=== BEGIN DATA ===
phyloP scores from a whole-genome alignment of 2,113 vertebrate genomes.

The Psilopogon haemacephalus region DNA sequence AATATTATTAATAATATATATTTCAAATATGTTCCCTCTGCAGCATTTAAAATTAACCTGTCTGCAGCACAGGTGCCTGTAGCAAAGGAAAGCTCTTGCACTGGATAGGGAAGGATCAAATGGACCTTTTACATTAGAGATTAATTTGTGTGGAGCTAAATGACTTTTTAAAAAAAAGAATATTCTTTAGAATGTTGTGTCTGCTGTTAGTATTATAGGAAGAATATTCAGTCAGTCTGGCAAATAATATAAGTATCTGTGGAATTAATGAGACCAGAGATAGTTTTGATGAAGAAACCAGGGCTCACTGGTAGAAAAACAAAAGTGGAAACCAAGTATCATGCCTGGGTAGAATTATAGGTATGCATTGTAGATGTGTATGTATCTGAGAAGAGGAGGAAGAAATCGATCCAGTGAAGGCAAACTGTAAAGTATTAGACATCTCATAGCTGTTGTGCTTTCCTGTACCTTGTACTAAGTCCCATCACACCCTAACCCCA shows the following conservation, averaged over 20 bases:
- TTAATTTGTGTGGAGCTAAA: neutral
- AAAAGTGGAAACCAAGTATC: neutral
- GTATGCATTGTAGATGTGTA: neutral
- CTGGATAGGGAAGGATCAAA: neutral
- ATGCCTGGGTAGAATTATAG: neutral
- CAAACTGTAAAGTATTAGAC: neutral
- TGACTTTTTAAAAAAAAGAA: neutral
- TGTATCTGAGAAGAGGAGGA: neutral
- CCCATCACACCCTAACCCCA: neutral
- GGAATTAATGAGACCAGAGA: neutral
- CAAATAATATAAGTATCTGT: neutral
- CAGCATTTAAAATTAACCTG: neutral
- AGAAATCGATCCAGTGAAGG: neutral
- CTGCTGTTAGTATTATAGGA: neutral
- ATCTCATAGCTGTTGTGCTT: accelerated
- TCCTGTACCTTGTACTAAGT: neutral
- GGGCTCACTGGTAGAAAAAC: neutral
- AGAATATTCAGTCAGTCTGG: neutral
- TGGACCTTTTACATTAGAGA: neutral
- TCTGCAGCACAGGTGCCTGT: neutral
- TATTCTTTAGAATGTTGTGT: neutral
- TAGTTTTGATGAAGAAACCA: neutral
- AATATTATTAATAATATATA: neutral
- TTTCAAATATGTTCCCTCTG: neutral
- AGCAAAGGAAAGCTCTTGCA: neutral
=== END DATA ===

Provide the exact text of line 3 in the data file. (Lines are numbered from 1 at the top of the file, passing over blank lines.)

- TTAATTTGTGTGGAGCTAAA: neutral